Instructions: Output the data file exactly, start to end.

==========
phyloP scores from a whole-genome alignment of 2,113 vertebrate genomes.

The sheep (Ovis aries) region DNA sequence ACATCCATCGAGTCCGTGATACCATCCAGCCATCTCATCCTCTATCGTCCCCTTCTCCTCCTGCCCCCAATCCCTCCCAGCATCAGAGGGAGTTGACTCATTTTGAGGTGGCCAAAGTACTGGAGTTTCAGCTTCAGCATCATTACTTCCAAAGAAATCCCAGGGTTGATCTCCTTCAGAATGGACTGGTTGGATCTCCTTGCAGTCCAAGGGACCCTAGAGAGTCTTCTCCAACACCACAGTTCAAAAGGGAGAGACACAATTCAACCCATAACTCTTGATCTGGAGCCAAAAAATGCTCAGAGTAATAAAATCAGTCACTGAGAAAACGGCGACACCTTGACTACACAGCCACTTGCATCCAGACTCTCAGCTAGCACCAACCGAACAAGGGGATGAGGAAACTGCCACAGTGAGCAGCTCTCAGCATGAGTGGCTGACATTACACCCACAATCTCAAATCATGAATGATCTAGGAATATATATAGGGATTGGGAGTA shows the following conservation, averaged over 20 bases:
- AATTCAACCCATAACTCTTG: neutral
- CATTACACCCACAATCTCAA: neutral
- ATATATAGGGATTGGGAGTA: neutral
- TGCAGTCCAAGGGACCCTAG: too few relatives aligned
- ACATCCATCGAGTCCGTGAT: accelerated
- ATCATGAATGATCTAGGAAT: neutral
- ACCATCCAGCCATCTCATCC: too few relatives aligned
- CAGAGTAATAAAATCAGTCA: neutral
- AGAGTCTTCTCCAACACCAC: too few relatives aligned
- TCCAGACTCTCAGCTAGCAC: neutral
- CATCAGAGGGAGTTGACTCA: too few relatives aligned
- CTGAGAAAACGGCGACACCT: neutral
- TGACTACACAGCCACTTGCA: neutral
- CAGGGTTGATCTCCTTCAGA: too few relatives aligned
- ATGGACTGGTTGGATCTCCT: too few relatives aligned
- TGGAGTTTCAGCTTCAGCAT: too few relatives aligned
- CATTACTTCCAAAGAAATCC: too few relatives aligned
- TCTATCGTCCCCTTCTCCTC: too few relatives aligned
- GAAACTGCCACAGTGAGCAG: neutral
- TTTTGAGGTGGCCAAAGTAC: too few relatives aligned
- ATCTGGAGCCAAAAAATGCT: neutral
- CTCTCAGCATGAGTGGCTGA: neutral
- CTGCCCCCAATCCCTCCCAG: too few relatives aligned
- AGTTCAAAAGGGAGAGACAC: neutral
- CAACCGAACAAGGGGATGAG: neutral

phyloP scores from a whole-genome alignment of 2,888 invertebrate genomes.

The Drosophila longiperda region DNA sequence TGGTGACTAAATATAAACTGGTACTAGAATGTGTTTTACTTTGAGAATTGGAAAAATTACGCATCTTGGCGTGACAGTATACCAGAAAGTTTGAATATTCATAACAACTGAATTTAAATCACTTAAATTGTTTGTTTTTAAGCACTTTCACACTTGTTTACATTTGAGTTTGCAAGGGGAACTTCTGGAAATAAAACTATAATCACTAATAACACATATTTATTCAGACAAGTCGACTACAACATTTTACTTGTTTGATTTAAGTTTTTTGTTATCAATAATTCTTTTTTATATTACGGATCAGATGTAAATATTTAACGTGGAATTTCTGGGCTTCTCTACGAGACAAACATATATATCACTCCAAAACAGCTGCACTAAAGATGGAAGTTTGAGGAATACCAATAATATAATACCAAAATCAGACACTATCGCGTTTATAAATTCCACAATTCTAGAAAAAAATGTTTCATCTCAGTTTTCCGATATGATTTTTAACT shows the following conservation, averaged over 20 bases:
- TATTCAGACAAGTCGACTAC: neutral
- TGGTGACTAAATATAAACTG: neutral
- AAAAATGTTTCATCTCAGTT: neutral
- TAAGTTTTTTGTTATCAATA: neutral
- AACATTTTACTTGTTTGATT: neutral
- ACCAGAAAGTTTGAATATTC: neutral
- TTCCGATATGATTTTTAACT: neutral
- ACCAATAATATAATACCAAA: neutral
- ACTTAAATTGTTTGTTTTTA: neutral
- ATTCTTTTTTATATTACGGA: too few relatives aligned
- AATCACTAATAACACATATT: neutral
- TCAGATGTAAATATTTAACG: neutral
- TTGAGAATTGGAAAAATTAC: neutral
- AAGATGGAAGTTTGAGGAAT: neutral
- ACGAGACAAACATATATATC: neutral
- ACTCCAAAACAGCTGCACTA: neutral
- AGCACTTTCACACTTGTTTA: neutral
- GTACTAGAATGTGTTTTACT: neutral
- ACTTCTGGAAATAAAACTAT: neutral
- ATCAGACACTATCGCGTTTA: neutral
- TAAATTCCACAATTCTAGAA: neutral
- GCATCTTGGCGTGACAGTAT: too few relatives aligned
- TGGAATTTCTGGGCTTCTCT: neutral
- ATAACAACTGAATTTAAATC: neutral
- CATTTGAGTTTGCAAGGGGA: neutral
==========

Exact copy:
phyloP scores from a whole-genome alignment of 2,113 vertebrate genomes.

The sheep (Ovis aries) region DNA sequence ACATCCATCGAGTCCGTGATACCATCCAGCCATCTCATCCTCTATCGTCCCCTTCTCCTCCTGCCCCCAATCCCTCCCAGCATCAGAGGGAGTTGACTCATTTTGAGGTGGCCAAAGTACTGGAGTTTCAGCTTCAGCATCATTACTTCCAAAGAAATCCCAGGGTTGATCTCCTTCAGAATGGACTGGTTGGATCTCCTTGCAGTCCAAGGGACCCTAGAGAGTCTTCTCCAACACCACAGTTCAAAAGGGAGAGACACAATTCAACCCATAACTCTTGATCTGGAGCCAAAAAATGCTCAGAGTAATAAAATCAGTCACTGAGAAAACGGCGACACCTTGACTACACAGCCACTTGCATCCAGACTCTCAGCTAGCACCAACCGAACAAGGGGATGAGGAAACTGCCACAGTGAGCAGCTCTCAGCATGAGTGGCTGACATTACACCCACAATCTCAAATCATGAATGATCTAGGAATATATATAGGGATTGGGAGTA shows the following conservation, averaged over 20 bases:
- AATTCAACCCATAACTCTTG: neutral
- CATTACACCCACAATCTCAA: neutral
- ATATATAGGGATTGGGAGTA: neutral
- TGCAGTCCAAGGGACCCTAG: too few relatives aligned
- ACATCCATCGAGTCCGTGAT: accelerated
- ATCATGAATGATCTAGGAAT: neutral
- ACCATCCAGCCATCTCATCC: too few relatives aligned
- CAGAGTAATAAAATCAGTCA: neutral
- AGAGTCTTCTCCAACACCAC: too few relatives aligned
- TCCAGACTCTCAGCTAGCAC: neutral
- CATCAGAGGGAGTTGACTCA: too few relatives aligned
- CTGAGAAAACGGCGACACCT: neutral
- TGACTACACAGCCACTTGCA: neutral
- CAGGGTTGATCTCCTTCAGA: too few relatives aligned
- ATGGACTGGTTGGATCTCCT: too few relatives aligned
- TGGAGTTTCAGCTTCAGCAT: too few relatives aligned
- CATTACTTCCAAAGAAATCC: too few relatives aligned
- TCTATCGTCCCCTTCTCCTC: too few relatives aligned
- GAAACTGCCACAGTGAGCAG: neutral
- TTTTGAGGTGGCCAAAGTAC: too few relatives aligned
- ATCTGGAGCCAAAAAATGCT: neutral
- CTCTCAGCATGAGTGGCTGA: neutral
- CTGCCCCCAATCCCTCCCAG: too few relatives aligned
- AGTTCAAAAGGGAGAGACAC: neutral
- CAACCGAACAAGGGGATGAG: neutral

phyloP scores from a whole-genome alignment of 2,888 invertebrate genomes.

The Drosophila longiperda region DNA sequence TGGTGACTAAATATAAACTGGTACTAGAATGTGTTTTACTTTGAGAATTGGAAAAATTACGCATCTTGGCGTGACAGTATACCAGAAAGTTTGAATATTCATAACAACTGAATTTAAATCACTTAAATTGTTTGTTTTTAAGCACTTTCACACTTGTTTACATTTGAGTTTGCAAGGGGAACTTCTGGAAATAAAACTATAATCACTAATAACACATATTTATTCAGACAAGTCGACTACAACATTTTACTTGTTTGATTTAAGTTTTTTGTTATCAATAATTCTTTTTTATATTACGGATCAGATGTAAATATTTAACGTGGAATTTCTGGGCTTCTCTACGAGACAAACATATATATCACTCCAAAACAGCTGCACTAAAGATGGAAGTTTGAGGAATACCAATAATATAATACCAAAATCAGACACTATCGCGTTTATAAATTCCACAATTCTAGAAAAAAATGTTTCATCTCAGTTTTCCGATATGATTTTTAACT shows the following conservation, averaged over 20 bases:
- TATTCAGACAAGTCGACTAC: neutral
- TGGTGACTAAATATAAACTG: neutral
- AAAAATGTTTCATCTCAGTT: neutral
- TAAGTTTTTTGTTATCAATA: neutral
- AACATTTTACTTGTTTGATT: neutral
- ACCAGAAAGTTTGAATATTC: neutral
- TTCCGATATGATTTTTAACT: neutral
- ACCAATAATATAATACCAAA: neutral
- ACTTAAATTGTTTGTTTTTA: neutral
- ATTCTTTTTTATATTACGGA: too few relatives aligned
- AATCACTAATAACACATATT: neutral
- TCAGATGTAAATATTTAACG: neutral
- TTGAGAATTGGAAAAATTAC: neutral
- AAGATGGAAGTTTGAGGAAT: neutral
- ACGAGACAAACATATATATC: neutral
- ACTCCAAAACAGCTGCACTA: neutral
- AGCACTTTCACACTTGTTTA: neutral
- GTACTAGAATGTGTTTTACT: neutral
- ACTTCTGGAAATAAAACTAT: neutral
- ATCAGACACTATCGCGTTTA: neutral
- TAAATTCCACAATTCTAGAA: neutral
- GCATCTTGGCGTGACAGTAT: too few relatives aligned
- TGGAATTTCTGGGCTTCTCT: neutral
- ATAACAACTGAATTTAAATC: neutral
- CATTTGAGTTTGCAAGGGGA: neutral